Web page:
These two Acts illustrate ways in which the Tudor state dealt
with economic and social problems.
Henry VII's Act for the repressing of riots is an example of his
attempts to deal with law and order. It deals with the issue of
civil disorder, which had been a characteristic of the period dominated
by the Wars of the Roses and remained so throughout the 16th century.
In addition, it refers to the role of Justices of the Peace - who
were given more powers during Henry's reign - and also that of juries,
which tended to be corrupt and liable to intimidation.
Later in the century, economic problems and plague outbreaks were
the cause of large numbers of people moving about the countryside,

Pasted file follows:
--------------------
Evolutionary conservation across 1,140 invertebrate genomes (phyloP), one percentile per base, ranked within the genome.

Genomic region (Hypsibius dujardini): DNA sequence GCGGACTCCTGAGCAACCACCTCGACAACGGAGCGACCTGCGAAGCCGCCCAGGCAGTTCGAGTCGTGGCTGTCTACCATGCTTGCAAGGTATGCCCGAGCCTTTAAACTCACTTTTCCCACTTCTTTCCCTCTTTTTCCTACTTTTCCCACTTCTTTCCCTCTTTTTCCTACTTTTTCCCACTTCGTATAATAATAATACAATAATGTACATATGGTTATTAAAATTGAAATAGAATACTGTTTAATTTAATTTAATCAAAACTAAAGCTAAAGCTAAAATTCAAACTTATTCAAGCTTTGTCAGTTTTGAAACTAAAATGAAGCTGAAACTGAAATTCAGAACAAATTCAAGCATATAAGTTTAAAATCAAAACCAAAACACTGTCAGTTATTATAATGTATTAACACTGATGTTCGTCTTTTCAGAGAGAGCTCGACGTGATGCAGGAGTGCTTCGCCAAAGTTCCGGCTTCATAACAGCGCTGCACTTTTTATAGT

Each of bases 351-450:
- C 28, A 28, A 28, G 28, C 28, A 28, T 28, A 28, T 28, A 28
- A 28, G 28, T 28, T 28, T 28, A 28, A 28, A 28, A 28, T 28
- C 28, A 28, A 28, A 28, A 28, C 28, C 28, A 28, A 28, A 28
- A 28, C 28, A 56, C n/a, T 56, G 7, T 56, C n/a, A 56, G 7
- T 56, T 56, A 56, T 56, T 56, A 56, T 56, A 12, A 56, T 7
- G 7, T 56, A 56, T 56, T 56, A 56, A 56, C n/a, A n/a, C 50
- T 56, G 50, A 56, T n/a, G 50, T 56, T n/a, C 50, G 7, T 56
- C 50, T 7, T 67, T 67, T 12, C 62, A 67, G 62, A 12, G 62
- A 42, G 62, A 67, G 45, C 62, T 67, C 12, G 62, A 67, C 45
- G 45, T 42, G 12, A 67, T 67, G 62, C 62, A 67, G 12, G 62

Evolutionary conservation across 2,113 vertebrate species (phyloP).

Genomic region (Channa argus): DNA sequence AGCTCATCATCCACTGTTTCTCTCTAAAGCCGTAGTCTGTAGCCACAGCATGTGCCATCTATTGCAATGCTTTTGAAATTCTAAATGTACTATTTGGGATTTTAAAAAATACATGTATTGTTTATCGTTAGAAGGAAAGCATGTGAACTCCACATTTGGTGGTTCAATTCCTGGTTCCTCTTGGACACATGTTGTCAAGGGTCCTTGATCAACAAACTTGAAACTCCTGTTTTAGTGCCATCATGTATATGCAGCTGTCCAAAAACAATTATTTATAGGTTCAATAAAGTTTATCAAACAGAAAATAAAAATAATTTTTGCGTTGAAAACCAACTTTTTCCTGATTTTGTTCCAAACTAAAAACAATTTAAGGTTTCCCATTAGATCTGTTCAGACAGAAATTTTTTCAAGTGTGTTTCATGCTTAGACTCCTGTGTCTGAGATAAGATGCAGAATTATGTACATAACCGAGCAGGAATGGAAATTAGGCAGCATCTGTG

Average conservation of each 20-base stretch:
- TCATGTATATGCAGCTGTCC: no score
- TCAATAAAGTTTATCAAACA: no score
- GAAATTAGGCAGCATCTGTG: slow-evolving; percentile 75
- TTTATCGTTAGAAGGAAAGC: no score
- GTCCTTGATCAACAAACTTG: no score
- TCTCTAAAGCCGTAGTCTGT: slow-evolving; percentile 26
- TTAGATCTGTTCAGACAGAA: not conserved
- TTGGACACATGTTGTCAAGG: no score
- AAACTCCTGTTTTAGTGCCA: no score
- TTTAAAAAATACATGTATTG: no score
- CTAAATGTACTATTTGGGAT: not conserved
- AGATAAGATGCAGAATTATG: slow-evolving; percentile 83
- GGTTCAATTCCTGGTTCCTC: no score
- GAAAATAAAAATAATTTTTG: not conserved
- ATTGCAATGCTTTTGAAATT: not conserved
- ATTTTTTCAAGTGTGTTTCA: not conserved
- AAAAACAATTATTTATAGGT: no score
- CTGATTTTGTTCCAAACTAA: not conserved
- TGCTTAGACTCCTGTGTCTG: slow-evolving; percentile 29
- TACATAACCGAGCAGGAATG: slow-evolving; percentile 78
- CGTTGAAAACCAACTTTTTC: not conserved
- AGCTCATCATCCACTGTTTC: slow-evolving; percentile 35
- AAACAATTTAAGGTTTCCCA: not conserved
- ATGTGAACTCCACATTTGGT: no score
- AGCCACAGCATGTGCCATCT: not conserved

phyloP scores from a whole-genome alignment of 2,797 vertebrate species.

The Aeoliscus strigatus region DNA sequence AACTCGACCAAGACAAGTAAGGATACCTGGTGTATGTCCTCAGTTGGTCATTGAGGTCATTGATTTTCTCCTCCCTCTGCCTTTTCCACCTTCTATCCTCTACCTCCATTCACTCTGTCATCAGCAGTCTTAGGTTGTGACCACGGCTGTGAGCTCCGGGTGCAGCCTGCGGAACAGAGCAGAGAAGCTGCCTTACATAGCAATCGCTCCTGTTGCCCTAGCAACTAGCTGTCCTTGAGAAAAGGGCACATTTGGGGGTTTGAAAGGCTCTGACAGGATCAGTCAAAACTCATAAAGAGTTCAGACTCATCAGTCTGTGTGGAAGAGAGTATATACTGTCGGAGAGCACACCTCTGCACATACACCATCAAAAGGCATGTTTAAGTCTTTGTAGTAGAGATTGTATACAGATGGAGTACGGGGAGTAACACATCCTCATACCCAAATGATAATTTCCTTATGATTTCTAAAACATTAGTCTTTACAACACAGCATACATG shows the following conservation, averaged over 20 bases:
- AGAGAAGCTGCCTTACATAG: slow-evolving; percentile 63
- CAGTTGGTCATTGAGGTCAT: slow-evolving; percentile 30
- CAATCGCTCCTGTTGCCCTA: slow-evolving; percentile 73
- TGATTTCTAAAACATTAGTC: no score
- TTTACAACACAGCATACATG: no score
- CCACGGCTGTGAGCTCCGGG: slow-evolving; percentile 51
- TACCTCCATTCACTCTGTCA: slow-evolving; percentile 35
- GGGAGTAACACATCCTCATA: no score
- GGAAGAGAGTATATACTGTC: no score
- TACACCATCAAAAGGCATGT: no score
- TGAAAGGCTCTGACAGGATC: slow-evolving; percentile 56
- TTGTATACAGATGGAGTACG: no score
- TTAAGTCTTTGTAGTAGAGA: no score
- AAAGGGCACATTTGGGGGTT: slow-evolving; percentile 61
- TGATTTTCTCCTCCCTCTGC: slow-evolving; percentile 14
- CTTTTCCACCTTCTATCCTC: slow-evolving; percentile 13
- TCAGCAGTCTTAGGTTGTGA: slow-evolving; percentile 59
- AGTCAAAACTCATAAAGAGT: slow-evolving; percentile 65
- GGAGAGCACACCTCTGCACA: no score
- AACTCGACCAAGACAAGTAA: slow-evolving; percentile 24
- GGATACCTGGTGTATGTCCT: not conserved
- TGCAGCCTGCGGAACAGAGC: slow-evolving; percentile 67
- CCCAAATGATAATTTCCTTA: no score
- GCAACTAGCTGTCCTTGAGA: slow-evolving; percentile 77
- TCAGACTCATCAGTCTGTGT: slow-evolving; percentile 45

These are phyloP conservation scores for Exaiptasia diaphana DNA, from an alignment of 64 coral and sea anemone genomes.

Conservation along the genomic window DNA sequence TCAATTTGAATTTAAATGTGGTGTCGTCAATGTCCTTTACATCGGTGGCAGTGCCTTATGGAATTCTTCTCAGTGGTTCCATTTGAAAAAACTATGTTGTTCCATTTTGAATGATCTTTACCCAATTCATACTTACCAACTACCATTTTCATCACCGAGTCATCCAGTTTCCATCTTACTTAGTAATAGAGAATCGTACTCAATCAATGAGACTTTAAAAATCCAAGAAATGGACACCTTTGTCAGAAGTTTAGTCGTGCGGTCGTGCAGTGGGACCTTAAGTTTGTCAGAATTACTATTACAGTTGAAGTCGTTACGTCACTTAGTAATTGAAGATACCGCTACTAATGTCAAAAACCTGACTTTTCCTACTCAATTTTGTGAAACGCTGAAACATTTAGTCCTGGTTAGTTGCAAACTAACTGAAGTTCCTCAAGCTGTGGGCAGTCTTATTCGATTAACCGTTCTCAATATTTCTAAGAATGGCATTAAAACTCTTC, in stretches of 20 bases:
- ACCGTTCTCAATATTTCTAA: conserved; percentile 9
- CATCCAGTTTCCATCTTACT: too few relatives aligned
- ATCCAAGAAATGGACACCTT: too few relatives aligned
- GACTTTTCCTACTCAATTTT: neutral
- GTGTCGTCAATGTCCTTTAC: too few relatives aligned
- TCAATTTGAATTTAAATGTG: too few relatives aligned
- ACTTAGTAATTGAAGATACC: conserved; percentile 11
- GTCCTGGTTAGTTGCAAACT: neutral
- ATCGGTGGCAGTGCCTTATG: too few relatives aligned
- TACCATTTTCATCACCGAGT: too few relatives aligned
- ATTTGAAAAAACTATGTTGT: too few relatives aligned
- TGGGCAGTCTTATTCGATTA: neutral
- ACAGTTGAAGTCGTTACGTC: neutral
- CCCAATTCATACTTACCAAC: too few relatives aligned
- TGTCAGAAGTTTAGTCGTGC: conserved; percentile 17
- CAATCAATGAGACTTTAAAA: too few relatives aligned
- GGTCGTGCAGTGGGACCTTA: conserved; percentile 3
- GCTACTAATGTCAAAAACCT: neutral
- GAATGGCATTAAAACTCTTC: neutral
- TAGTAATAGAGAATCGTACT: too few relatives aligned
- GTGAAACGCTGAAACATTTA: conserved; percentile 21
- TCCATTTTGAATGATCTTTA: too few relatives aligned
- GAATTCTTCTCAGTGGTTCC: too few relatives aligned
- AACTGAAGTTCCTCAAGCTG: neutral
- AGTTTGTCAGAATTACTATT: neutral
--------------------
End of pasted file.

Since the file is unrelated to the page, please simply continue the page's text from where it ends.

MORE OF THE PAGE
looking for work and for places to live free from the risk of infection.
That they were perceived as a threat to law and order is clear from
the first section of the Act for the punishment of vagabonds (dealing
with their treatment by the legal system, which attempted to limit
people to their own parishes). That there remained a welfare issue
is also demonstrated by the Act. The dissolution
of the monasteries
by Henry VIII had removed a source of charitable aid, and the Act
represents a move away from religious to state support for the poor.
In the later section of the Act reproduced here, a mechanism for
the welfare of the poor is detailed: they were to be recorded and
supported by a tax on the local inhabitants.
HLRO HL/PO/PU/1/1503/19H7n11 (1503)
HLRO HL/PO/PU/1/1572/14Eliz1n5 (1572)